Taking Care of Your Skin Is Taking Care of Your Health

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Shelter is one of our basic survival needs. Our homes take a beating from the elements so that we don’t have to endure them. If you live somewhere with a lot of rain, having a regular roof-cleaning service is a no-brainer. Maintenance is required to keep the structures that protect us in good condition.

Similarly, our bodies have vital organs protected by layers of resilient tissues. Muscle and fat do a great job of absorbing shocks and impacts. But the outermost layer, our skin, is what protects us from the constant rigors of the outside world.

The skin is the largest organ in the body. It helps regulate our thermal balance, absorbs solar radiation, and acts as a barrier to superficial injuries and pathogens that could cause disease.

Many people make efforts to take care of their skin. Yet too often, those measures are based on appearances alone. The skin doesn’t just protect us, it also provides a window into our overall health, and this needs to be a prompt to take better care starting from within.

Clues to deep-lying conditions

Blemishes, irritations, and other unexpected changes in your skin are certainly undesirable. The right application of a topical cream, for instance, could dispel them quickly. But sometimes, they persist or appear in other parts of the skin.

Dermatologists can interpret these skin signals as clues to potential issues that may be going on underneath. Like medical detectives, they can recognize certain skin conditions as symptoms of a greater concern.

Persistent rashes that don’t respond to treatment, and may be accompanied by fever or pain, can be a symptom of infection. Alternatively, such rashes may develop as part of an allergic reaction to the medication you’re taking.

A persistent purple rash on the lower legs is associated with hepatitis C. If the rash is velvety, appearing on the nape or arms, it could indicate a high risk for type 2 diabetes or even cancer of the stomach or liver.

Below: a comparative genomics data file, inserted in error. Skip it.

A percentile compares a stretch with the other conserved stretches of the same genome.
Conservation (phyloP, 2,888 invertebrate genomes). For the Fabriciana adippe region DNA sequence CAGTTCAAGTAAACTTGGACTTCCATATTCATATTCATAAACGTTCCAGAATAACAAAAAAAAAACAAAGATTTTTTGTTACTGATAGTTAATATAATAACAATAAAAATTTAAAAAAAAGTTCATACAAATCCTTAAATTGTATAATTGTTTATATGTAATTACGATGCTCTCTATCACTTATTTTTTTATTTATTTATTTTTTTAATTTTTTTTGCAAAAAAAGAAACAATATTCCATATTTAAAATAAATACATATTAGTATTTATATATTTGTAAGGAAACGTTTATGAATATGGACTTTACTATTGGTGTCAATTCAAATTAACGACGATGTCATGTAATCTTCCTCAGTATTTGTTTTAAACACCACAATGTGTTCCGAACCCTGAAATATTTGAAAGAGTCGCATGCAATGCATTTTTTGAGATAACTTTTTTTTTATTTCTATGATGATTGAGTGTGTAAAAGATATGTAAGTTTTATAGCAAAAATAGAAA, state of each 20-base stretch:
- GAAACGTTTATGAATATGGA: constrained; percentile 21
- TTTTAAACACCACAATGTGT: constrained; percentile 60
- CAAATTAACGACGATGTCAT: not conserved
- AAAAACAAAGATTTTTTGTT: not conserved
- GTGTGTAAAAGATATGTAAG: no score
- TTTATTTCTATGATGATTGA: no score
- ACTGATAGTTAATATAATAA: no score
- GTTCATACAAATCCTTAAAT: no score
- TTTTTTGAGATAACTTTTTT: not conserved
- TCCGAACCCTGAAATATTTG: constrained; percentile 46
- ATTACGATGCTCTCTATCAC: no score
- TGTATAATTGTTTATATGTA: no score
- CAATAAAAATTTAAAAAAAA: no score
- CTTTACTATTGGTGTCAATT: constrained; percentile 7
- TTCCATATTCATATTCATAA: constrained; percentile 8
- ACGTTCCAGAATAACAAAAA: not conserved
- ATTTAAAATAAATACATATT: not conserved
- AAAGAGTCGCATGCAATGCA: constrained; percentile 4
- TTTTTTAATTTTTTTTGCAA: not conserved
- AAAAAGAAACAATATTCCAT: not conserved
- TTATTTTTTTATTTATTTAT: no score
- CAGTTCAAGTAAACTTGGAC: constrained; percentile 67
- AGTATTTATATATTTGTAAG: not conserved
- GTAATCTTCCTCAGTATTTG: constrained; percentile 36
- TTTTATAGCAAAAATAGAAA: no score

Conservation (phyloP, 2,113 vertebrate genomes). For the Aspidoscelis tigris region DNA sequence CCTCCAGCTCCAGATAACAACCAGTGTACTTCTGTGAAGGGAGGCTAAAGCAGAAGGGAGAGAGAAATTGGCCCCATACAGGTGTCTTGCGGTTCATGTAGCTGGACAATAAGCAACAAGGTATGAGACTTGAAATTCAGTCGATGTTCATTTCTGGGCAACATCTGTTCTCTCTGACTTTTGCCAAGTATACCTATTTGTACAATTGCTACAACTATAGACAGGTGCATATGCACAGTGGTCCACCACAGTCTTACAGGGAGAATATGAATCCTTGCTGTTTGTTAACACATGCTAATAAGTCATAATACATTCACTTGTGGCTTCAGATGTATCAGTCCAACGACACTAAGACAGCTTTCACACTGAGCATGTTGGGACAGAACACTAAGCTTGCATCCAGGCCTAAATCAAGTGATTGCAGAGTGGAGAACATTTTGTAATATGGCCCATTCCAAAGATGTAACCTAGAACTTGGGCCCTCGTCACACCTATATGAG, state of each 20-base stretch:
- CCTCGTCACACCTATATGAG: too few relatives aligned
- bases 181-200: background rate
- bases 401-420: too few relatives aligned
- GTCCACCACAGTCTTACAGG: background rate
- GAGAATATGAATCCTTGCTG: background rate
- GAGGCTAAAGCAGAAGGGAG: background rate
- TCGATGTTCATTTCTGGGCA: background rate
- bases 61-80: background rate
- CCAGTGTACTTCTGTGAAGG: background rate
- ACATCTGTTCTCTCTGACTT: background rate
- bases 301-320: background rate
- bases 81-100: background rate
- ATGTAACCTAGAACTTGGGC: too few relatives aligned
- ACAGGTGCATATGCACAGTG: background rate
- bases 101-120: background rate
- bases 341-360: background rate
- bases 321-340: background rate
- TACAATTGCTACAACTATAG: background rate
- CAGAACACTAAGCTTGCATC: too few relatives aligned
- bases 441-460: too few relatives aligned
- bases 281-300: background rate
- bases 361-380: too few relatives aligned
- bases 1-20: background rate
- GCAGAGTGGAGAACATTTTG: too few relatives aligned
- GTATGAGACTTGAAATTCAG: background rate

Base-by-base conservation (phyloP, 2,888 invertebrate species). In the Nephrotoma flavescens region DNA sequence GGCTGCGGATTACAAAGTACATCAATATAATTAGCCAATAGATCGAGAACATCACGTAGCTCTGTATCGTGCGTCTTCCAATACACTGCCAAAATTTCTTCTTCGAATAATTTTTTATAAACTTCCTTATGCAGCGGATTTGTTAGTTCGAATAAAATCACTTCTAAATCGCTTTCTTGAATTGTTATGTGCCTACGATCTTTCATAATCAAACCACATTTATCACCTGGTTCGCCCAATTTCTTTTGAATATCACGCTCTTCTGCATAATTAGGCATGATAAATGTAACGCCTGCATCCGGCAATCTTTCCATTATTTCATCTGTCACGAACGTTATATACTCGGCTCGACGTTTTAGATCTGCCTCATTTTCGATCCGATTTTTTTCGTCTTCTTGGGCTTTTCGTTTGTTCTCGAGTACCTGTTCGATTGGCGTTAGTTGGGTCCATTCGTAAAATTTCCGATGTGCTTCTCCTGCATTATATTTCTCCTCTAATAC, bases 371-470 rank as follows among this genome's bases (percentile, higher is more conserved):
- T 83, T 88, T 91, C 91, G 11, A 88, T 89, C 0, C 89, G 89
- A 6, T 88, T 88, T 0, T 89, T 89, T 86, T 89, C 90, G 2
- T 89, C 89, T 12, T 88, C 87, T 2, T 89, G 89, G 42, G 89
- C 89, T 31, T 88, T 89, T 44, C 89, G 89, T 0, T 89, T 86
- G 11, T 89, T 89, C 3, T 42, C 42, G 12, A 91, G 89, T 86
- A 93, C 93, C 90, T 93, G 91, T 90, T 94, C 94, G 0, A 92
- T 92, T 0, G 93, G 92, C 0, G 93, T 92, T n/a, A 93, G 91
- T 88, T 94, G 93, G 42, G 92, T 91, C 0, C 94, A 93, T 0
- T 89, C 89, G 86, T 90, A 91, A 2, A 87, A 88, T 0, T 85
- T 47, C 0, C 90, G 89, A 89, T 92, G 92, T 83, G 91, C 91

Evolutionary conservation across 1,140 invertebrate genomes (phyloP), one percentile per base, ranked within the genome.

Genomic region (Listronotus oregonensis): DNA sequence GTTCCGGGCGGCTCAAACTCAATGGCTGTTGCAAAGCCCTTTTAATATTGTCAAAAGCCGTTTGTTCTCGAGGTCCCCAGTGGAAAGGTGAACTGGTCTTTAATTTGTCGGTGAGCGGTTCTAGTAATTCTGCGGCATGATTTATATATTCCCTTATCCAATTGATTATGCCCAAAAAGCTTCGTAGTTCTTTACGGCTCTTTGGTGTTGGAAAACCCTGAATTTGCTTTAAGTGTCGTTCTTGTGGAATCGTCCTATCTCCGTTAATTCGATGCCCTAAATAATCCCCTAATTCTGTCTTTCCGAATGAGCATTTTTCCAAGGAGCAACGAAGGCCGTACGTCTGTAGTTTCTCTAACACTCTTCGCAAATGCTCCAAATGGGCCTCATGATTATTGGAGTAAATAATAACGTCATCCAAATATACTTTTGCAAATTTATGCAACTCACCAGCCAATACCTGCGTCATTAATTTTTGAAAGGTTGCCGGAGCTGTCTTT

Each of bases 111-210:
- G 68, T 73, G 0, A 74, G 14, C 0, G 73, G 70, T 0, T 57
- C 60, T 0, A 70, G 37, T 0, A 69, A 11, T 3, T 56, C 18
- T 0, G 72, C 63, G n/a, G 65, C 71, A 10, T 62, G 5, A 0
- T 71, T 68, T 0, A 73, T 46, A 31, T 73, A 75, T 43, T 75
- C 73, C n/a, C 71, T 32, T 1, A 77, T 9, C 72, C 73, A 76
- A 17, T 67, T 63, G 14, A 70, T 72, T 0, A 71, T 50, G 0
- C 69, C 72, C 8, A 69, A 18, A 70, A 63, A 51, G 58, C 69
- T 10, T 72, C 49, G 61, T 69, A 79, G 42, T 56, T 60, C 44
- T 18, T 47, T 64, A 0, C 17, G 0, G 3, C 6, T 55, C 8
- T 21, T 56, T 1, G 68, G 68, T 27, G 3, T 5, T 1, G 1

Generally, new growths on the skin are something you need to have checked by a doctor. They may be related to skin cancer, an internal disease, or a genetic syndrome. The same is also true of discoloration or darkening, changes in the nails, or the skin’s hardness or dryness.

A mirror of your nutrition

Not every emerging skin flaw has to set off your alarm bells. But even if these blemishes aren’t linked to a severe health condition, they can also reveal deficiencies in your overall nutrition.

The link between skin condition and individual nutrition levels has long been studied, dating back to scurvy treatment with vitamin C. In fact, many micronutrients were identified by scientists based on their impact on skin health.

Slow wound healing, frequent outbreaks of acne, and inflammation of the skin indicate a vitamin A deficiency. Inflammatory skin conditions such as psoriasis or atopic dermatitis have been associated with a lack of vitamin D.

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Certain minerals have also been studied for their effect on the skin’s function. Zinc, for instance, facilitates wound healing. Even moderate zinc deficiency can lead to lesions in areas where the skin is frequently exposed to friction or pressure.

Essential fatty acids, such as omega-6 and omega-3, are linked to the skin’s barrier function. A diet lacking these nutrients leads to skin that’s more susceptible to photoaging, including greater wrinkle formation and dryness.

Inside-out care

If your skin problems indicate a more urgent issue, there’s no substitute for professional advice and treatment. But even if there’s no underlying condition to be worried about, poor skin health must also alert you to the need for better nutrition.

Research shows that good nutrition can help reduce or alleviate many skin problems. These range from frequent acne and lesions to inflammation, psoriasis, and signs of aging. If you can see to it that your diet covers the key micronutrients, you’ll be able to take good care of your skin from the inside out.

This doesn’t diminish the importance or effectiveness of topical treatments and other external practices or applications to improve your skin health. The mere act of pampering can also do your well-being a world of good.

But in the process of eating well to maintain your skin, you’ll be reminded to stick to a balanced diet. Not a fad or something that eliminates a major food group, but one that covers everything the body needs in the right amounts. Get that right, and you can enjoy rejuvenated skin while taking care of the inside of your body in the process.

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